Newbury electrician Ewan Simpson, who worked for Chubb Grand Designs Ltd., took own life
AN electrician struggling with substance abuse took his own life.
Ewan Simpson had been working for Newbury family firm Chubb Grand Designs Ltd.
His boss, project manager Amber Chubb, told an inquest into his death, held in Reading Town Hall on Thursday, November 2: “We were quite good friends outside of work [and] I thought he was nice to work with.
“He often came for lunch or dinner with mum and dad because he knew them through working for a family company.
“He was always joking and laughing and was fun to be around.”
But in private, 31-year-old Mr Simpson, who lived at Adey’s Close, Newbury, was struggling with alcohol and substance abuse.
His mother told the inquest her son had been abusing drugs – “mainly cocaine” – since he was aged around 20.
She added: “He received a large sum as an inheritance and basically spent that inheritance on drugs.
“His behaviour started to decline around this time.
“He took tablets he called ‘zanies’...I observed the effects the drugs were having.
“I tried to get him help numerous times but he never got professional help.
“He said if he thought about it too much he would kill himself.”
She told the coroner that her son had once been involved in a road traffic collision and there were fears he had been trying to end his life that way.
On Sunday, July 30, the inquest was told, a woman with whom he shared the three-bedroom, semi detached house, West Berkshire Council trading standards officer Heather Parson, came home and noticed a light on in Mr Simpson’s bedroom.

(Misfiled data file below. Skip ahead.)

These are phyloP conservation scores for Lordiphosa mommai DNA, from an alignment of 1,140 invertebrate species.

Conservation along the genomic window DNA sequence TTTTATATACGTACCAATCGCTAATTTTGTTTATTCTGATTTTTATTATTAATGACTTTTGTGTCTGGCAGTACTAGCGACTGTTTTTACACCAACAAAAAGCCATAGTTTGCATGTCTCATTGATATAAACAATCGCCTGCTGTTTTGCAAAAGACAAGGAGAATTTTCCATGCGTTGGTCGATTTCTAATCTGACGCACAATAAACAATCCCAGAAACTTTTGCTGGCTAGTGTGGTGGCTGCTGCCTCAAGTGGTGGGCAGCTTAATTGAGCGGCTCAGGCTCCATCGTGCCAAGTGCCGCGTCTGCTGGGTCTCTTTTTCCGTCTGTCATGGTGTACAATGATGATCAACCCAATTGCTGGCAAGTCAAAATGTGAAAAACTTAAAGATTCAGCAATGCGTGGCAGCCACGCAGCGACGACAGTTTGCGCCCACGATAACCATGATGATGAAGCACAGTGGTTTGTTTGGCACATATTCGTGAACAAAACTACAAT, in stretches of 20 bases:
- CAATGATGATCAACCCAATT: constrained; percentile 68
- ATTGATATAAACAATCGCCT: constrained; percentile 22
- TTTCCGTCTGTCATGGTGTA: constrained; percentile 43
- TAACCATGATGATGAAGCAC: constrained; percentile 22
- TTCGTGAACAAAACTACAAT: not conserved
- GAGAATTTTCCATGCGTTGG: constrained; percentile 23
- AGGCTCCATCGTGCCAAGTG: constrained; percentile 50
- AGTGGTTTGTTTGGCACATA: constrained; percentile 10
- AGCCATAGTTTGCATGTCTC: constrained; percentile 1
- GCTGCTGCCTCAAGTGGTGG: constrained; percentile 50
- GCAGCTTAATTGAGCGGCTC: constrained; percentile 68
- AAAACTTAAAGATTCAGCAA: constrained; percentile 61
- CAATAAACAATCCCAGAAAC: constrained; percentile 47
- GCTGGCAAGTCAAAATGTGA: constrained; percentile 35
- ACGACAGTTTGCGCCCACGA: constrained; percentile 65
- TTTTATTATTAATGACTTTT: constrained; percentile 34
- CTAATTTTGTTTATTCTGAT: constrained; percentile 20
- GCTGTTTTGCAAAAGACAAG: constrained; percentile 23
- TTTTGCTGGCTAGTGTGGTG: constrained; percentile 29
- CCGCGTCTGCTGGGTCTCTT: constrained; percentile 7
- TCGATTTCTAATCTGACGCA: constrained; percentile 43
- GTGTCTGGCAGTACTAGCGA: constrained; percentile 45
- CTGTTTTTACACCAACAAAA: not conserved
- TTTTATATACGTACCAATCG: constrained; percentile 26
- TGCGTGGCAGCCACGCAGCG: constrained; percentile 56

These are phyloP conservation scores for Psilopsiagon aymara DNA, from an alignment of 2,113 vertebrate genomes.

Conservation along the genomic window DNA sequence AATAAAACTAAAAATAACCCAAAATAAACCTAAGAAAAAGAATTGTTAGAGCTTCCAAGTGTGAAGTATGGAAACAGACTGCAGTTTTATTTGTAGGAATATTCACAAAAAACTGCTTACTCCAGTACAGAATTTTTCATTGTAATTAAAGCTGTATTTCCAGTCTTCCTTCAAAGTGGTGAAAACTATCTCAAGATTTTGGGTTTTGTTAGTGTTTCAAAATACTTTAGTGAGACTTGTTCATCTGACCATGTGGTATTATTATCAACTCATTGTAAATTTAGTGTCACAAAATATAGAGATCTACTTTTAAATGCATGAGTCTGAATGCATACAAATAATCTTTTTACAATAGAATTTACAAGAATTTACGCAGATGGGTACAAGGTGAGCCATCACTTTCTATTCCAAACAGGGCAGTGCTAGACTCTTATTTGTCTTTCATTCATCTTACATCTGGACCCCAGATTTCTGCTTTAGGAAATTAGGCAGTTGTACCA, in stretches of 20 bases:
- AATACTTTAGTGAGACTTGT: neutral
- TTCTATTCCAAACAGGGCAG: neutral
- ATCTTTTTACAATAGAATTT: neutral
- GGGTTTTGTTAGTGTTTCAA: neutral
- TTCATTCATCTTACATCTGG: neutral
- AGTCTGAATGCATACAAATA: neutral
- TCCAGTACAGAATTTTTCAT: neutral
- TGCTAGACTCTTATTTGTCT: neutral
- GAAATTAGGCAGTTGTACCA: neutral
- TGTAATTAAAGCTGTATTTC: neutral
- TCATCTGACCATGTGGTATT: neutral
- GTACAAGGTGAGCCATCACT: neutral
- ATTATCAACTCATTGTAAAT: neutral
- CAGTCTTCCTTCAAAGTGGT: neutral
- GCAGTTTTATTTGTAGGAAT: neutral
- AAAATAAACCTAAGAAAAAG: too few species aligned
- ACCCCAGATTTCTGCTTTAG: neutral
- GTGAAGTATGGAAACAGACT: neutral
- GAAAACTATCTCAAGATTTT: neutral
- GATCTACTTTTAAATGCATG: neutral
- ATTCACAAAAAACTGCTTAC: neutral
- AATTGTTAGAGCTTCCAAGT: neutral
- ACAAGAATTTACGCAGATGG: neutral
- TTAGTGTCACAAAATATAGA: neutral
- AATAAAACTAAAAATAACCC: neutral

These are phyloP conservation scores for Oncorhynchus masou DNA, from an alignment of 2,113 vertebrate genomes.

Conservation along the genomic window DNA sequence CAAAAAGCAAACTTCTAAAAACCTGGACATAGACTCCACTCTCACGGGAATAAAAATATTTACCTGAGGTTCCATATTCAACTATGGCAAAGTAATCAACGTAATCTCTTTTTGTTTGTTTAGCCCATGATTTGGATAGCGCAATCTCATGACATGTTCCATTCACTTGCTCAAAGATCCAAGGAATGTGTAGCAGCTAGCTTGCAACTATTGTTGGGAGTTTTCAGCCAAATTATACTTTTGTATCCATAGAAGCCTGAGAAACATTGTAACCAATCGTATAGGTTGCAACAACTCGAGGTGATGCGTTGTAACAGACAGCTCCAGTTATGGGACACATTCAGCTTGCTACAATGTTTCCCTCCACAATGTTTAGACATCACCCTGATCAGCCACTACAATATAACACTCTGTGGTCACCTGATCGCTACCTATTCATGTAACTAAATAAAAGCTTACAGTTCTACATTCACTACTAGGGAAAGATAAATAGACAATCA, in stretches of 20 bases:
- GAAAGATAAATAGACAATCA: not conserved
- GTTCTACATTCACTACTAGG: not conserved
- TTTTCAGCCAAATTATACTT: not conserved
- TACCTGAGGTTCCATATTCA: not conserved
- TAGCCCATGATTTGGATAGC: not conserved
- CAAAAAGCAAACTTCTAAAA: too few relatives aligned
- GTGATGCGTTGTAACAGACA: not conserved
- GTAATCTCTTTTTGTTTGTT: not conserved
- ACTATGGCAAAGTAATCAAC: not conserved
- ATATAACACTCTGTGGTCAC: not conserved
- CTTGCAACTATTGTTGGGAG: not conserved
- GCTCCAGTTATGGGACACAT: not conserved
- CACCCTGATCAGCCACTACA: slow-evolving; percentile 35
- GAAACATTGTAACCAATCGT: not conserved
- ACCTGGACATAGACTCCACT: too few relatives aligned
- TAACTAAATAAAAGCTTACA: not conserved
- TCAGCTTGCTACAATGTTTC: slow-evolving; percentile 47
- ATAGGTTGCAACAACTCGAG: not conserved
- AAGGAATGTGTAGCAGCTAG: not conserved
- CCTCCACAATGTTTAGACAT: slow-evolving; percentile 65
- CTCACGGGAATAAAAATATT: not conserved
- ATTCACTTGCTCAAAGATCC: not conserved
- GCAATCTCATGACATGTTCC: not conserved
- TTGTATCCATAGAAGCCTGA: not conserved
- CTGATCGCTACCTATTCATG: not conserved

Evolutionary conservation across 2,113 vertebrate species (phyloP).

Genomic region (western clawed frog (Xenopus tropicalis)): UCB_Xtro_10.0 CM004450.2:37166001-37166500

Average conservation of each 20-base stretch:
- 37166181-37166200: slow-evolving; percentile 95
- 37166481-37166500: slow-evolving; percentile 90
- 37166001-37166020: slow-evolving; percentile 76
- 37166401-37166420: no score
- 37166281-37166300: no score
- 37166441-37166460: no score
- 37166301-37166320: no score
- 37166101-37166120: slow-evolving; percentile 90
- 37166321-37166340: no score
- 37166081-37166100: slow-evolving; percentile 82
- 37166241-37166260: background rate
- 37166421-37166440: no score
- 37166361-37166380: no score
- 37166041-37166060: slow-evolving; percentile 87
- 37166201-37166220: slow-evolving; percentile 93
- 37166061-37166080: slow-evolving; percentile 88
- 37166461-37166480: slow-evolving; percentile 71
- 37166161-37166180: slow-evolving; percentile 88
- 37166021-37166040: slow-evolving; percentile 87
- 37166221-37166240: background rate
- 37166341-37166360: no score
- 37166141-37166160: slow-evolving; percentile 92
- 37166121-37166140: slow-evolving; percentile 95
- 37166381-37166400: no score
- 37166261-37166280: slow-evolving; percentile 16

When she knocked on the locked door and received no reply, she alerted emergency services.
Police broke in at 5.22pm and found Mr Simpson’s lifeless body with a ligature around the neck.
An officer told the inquest in a statement that there were clearly “no life saving opportunities.”
A toxicology report found a blood alcohol level that represented almost twice the legal limit for driving plus a potentially fatal amount of the Class A controlled drug, cocaine, in Mr Simpson’s system.
This could have triggered psychosis, anhedonia (the inability to feel pleasure) and dysphoria, according to the report.
The cause of death was given as compression of the neck, with the high blood concentration of alcohol and cocaine being a contributory factor.
Assistant Berkshire coroner Katy Thorne KC concluded that Mr Simpson had taken his own life, having blocked the bedroom door intending that no one would find him in time to save him.
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